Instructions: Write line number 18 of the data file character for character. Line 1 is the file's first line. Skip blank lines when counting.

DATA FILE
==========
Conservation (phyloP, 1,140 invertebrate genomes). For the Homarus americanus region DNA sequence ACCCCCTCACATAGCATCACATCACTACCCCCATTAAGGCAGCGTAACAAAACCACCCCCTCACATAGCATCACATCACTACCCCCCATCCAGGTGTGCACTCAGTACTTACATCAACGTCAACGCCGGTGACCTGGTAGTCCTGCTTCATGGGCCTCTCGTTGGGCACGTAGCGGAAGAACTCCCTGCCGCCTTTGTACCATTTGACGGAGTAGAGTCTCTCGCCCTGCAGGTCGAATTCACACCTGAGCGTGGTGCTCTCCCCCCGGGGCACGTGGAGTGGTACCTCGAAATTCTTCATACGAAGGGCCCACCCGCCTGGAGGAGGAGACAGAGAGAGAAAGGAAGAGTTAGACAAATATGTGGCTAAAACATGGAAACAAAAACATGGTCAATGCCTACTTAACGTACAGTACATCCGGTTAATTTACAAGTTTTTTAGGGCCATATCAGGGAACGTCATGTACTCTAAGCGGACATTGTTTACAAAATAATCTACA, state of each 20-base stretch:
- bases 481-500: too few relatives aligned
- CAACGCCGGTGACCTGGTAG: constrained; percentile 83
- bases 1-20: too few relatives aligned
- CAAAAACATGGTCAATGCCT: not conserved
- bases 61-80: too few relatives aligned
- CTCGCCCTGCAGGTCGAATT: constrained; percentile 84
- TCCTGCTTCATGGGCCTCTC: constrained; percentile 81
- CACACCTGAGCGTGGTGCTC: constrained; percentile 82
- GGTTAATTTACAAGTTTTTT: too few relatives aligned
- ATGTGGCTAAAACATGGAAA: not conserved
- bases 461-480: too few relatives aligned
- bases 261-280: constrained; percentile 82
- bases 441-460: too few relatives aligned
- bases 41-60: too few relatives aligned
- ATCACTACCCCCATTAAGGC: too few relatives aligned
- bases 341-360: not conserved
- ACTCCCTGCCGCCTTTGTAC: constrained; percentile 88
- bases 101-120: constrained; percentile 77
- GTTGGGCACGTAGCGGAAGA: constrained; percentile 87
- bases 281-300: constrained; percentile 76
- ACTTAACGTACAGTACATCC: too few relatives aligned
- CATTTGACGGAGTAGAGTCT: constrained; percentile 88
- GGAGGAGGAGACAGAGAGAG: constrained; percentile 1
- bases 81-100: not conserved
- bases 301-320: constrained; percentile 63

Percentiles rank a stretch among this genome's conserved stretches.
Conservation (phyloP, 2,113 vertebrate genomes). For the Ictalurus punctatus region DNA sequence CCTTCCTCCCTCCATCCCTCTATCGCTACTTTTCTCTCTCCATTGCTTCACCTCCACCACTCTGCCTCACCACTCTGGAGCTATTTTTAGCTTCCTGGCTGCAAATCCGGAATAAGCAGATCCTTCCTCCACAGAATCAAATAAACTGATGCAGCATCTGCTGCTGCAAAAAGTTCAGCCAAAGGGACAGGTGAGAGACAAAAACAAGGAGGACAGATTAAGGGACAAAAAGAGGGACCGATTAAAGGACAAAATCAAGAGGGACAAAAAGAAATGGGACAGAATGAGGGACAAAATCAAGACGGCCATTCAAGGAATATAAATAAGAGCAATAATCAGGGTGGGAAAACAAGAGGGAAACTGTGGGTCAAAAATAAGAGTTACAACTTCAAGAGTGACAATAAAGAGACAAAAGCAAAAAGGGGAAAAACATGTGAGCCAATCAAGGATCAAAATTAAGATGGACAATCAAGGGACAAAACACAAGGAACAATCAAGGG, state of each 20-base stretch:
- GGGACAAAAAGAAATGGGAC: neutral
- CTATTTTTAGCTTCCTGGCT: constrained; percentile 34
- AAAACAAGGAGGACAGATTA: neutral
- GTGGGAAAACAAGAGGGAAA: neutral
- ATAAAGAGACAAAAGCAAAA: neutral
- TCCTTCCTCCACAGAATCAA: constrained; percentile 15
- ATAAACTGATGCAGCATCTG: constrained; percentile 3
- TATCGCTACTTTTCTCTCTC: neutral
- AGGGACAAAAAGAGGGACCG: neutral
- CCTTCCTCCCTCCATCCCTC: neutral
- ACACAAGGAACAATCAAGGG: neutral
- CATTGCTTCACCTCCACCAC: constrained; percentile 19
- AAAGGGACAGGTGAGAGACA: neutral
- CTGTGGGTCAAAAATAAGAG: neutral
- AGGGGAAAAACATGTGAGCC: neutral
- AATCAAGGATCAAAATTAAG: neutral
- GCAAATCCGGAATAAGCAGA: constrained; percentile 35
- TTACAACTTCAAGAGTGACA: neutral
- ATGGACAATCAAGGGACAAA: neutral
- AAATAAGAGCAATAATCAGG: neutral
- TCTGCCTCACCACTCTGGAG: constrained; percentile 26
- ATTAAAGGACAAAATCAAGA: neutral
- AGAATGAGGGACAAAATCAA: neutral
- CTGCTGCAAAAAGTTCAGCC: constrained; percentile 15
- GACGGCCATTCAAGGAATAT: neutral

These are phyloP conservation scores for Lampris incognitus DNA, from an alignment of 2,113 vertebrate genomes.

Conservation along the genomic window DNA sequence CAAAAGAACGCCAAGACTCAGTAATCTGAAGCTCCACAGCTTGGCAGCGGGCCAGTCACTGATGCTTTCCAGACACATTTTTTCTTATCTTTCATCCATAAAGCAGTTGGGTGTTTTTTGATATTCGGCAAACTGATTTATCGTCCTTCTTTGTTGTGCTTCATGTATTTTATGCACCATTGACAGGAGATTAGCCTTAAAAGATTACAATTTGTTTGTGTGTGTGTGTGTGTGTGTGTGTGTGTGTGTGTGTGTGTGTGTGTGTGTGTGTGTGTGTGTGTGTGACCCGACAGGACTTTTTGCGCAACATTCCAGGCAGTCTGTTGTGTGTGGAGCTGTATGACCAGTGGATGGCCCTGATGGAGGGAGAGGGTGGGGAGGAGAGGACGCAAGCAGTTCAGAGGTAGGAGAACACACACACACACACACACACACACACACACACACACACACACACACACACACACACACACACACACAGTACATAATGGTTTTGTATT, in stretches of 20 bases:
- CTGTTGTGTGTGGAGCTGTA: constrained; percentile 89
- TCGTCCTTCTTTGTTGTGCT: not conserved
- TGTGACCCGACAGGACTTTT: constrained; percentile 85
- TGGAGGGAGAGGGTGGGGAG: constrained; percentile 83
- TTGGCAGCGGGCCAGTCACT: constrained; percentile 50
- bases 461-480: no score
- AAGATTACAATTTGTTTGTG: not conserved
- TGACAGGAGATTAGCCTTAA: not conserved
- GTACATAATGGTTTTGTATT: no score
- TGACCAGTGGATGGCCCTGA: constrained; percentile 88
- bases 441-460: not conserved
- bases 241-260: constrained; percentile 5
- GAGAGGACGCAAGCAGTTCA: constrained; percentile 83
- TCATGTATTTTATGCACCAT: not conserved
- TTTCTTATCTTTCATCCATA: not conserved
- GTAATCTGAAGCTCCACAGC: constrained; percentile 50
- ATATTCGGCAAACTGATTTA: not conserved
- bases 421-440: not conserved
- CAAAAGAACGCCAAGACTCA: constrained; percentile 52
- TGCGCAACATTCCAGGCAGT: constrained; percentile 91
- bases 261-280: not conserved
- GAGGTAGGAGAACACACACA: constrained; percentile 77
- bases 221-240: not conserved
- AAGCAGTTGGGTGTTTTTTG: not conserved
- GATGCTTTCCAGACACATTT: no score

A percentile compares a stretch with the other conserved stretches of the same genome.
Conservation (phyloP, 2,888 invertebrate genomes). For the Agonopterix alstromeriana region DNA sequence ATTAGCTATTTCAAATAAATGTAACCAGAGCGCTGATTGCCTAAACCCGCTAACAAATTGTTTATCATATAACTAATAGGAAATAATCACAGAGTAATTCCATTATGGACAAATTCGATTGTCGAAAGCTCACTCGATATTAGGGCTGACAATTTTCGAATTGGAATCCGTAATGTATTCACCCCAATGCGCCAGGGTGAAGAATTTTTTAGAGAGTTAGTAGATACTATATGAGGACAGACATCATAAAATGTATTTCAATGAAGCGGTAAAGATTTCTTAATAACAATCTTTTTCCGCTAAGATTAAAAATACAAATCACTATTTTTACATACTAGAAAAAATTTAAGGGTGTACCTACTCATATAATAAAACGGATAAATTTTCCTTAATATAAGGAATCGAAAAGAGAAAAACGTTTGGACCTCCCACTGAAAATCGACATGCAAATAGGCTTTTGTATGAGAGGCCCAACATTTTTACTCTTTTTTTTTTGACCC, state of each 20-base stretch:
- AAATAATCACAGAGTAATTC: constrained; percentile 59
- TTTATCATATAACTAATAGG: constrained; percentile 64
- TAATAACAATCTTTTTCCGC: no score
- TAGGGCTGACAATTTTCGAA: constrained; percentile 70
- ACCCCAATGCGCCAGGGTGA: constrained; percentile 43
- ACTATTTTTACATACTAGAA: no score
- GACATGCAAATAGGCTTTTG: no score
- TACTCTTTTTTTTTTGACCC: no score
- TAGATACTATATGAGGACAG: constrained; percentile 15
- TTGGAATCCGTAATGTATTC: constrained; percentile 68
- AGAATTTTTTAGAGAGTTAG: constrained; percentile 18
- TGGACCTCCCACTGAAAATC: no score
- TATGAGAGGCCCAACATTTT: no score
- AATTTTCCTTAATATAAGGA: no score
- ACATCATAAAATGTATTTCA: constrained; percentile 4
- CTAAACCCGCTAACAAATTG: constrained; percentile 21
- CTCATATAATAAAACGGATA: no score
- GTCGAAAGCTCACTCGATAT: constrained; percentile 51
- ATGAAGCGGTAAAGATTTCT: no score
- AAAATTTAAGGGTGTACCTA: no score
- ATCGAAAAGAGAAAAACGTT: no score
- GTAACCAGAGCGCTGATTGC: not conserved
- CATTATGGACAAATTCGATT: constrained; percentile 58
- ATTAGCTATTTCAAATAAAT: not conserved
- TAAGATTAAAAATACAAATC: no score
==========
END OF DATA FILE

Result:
- ACTCCCTGCCGCCTTTGTAC: constrained; percentile 88